not to enter the "humanitarian zone" on his property. The
residents of the zone have declared it off limits to all
armed actors, including the military.

5. (C) CNP Colonel Jorge Hernando Murillo Meza--based in
Apartado and with jurisdiction over Curvarado and
Jiguamiando--acknowledged the lack of police presence in the
region, and confirmed that the military provides protection
to Petro. He said the GOC is working in Bogota on a security
plan for the two communities to facilitate residents'
return, but added that the local CNP is not yet involved in
this process. Murillo emphasized that it will be difficult

to maintain a police presence in the region given the lack of
basic infrastructure.

--------------------------------------------- -
COMMUNITY AND LOCAL LAND OWNERS RAISE CONCERNS
--------------------------------------------- -

6. (C) Petro, who owns 150 hectares and has strong ties to
Justicia y Paz, told us the local military favors the palm
firms and does not protect him or the road that passes
through his property. He alleged that the AguilasNegras
--supported by the palm firms--maintain a presence in the
area and that the military does nothing to stop them. Petro
explained that he donated 10 hectares of his land to other
displaced residents to create a "humanitarian zone,"
believing the additional people would give him added
protection and political influence. He noted that while he
returned to the area in 2001, his wife and seven children
remain in Bajira due to security concerns. Petro claimed that
the palm firms continue to clear forest, invest in seedlings
and greenhouses, and to build irrigation ditches--despite
recent administrative decisions that the land belongs to the
communities. Petro asked that we push the GOC to resolve
outstanding land title issues, provide better security, and
compensate the communities for lost livestock.

7. (C) Curvarado and Jiguamiando community leaders complained
to us about the delays in resolving land disputes, military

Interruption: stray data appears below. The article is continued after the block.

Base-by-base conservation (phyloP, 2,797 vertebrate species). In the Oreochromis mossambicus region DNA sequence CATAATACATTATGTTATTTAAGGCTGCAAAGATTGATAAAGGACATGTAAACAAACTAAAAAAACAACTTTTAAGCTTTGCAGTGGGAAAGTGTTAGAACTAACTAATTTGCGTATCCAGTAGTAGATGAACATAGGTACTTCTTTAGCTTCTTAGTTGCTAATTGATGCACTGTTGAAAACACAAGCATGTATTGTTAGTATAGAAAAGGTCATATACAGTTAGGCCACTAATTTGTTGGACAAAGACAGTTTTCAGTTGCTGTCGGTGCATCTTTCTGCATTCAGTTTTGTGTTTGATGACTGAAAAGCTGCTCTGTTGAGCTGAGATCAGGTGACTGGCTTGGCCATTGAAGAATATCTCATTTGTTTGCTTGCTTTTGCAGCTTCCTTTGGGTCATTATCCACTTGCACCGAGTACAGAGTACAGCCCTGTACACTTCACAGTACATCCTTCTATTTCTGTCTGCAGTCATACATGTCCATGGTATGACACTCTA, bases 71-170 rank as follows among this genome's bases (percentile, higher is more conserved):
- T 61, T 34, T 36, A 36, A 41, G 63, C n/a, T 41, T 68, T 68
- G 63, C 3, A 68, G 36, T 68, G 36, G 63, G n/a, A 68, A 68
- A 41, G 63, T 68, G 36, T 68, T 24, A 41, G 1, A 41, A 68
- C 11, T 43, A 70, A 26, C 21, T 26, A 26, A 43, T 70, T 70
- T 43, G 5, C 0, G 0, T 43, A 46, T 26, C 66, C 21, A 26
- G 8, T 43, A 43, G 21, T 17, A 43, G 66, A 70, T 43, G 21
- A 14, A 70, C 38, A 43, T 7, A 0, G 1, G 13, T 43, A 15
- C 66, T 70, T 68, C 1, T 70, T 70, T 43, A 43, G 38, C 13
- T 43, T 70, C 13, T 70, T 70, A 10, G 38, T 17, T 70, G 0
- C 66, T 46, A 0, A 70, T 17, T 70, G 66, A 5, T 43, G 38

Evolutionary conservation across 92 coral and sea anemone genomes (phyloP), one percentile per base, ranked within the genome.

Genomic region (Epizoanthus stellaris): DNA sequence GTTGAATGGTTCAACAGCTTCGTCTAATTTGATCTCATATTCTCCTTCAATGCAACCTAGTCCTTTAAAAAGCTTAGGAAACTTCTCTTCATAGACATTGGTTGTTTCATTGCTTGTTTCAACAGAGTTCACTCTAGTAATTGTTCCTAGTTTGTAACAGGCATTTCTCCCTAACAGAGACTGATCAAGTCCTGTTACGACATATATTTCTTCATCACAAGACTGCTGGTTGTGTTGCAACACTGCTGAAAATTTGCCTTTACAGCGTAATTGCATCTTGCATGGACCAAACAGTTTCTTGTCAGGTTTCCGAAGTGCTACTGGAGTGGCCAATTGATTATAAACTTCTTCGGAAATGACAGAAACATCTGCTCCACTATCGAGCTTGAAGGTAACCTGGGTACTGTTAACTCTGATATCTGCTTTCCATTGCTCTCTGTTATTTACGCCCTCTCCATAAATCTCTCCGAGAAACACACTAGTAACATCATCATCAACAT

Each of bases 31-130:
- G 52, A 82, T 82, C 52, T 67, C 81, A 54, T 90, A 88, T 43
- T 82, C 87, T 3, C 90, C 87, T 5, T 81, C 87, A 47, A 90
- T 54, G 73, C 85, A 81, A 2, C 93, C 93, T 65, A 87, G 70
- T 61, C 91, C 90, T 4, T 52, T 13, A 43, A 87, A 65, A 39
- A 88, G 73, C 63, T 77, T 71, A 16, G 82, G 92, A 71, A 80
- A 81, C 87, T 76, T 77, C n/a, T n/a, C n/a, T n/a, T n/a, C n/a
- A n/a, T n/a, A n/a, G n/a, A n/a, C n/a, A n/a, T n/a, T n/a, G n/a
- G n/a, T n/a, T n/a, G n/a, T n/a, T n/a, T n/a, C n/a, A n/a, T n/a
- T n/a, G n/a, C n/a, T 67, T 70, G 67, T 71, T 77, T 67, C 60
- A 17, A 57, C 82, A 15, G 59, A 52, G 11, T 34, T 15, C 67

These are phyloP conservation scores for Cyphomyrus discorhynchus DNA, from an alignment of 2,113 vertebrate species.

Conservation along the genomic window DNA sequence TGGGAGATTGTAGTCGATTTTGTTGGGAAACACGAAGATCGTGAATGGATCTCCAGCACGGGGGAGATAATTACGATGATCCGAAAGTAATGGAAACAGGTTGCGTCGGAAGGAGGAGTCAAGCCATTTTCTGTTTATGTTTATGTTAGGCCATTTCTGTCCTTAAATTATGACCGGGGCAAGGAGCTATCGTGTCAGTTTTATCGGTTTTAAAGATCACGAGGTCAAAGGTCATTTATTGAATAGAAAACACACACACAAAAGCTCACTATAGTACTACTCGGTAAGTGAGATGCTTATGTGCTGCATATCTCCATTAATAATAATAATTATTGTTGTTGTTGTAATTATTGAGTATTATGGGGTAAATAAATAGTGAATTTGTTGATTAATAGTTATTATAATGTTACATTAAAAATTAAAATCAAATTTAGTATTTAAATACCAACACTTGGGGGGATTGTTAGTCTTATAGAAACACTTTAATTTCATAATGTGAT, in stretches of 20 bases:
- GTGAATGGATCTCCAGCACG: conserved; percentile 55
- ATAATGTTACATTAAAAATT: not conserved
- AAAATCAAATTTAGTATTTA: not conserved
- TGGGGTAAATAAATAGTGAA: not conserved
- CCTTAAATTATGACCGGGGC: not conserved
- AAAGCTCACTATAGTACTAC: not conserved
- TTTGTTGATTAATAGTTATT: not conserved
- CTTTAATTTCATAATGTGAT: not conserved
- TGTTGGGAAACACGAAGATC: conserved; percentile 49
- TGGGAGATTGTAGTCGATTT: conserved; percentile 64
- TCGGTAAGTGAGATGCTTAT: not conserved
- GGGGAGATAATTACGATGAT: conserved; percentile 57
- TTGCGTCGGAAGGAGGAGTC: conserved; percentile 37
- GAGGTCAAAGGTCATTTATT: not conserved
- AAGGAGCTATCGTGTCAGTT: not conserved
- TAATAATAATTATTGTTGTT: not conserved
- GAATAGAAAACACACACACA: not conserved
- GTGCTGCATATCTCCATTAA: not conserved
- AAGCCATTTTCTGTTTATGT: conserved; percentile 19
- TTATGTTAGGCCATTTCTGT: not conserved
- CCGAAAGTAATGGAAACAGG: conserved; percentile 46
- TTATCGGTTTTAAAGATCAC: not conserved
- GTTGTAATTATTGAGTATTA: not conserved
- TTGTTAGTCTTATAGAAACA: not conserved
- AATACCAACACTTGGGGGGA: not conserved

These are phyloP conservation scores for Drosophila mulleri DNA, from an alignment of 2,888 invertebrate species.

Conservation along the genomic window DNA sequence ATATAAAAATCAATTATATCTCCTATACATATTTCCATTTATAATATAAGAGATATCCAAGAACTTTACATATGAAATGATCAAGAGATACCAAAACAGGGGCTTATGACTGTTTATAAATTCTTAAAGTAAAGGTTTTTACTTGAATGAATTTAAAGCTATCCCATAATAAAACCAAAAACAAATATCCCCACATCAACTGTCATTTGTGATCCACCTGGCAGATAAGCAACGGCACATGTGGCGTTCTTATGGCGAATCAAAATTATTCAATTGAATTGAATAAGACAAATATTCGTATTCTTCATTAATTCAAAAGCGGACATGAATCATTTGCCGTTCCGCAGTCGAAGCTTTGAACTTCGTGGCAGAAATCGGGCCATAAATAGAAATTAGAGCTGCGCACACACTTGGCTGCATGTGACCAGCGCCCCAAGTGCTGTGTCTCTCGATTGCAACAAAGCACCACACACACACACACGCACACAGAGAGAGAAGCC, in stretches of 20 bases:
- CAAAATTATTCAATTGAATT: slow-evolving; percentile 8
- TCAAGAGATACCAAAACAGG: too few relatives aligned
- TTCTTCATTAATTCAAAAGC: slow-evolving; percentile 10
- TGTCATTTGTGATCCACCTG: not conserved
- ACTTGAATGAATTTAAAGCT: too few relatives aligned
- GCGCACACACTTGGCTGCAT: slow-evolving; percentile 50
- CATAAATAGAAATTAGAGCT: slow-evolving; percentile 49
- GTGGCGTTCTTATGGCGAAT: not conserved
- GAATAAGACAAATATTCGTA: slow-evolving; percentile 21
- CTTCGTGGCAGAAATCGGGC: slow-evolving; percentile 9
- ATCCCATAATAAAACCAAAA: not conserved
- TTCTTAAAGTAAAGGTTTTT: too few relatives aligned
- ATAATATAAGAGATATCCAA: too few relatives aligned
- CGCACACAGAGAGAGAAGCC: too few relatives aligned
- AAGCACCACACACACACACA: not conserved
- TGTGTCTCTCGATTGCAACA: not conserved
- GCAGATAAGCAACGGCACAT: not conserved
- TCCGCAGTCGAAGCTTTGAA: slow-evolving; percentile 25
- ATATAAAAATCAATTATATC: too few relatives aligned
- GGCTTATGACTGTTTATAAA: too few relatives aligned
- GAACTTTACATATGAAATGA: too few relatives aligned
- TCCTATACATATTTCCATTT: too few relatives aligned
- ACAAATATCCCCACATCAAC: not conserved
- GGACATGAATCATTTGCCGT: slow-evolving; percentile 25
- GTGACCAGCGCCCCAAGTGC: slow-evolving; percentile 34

harassment, and GOC issuance of arrest orders for members
based on trumped up evidence of FARC membership. They
reviewed the history of paramilitary violence and
displacement in the region, and noted that their legal
representatives have received death threats. Several members
called for the granting of collective titles for all
residents, prompting comments that it is impossible to divide
the communities along ethnic lines because "we are all mixed
up." The community leaders said they do not participate in
the Justice and Peace Law process, arguing it favors the
formerparamilitaries. Justicia y Paz representativessaid
GOC authorities.includingAccion Social, have provided no
assistance to displaced residents who have returned to the
area.

--------------------------------------------- ---------------
ACCION SOCIAL OPERATING IN REGION DESPITE SECURITY SITUATION
--------------------------------------------- ---------------

8. (C) Accion Social officials in Apartado rejected Justicia
y Paz's claims that they are not willing to work in Curvarado
andJiguamiando. Regional Accion Social director Luis Mario
Gaviria, brother of presidential advisor Jose Obdulio
Gaviria, said they have provided 500 agricultural start-up
kits and roofing material to over 600 families that returned
to the region over the last two years. Gaviria conceded
Accion Social does not work with the "humanitarian zones,"
but attributed this to ideological resistance from Justicia y
Paz. Gaviria noted that Accion Social is trying to promote an
agreement between the communities and the palm firms to
spread the benefits of African palm cultivation more widely
and to preserve more than 1500 jobs in the industry. Still,
he admitted that prospects for a deal are poor, since many
humanitarian zone residents consider the workers to be
settlers brought in by the companies from elsewhere.
Brownfield

=======================CABLE ENDS============================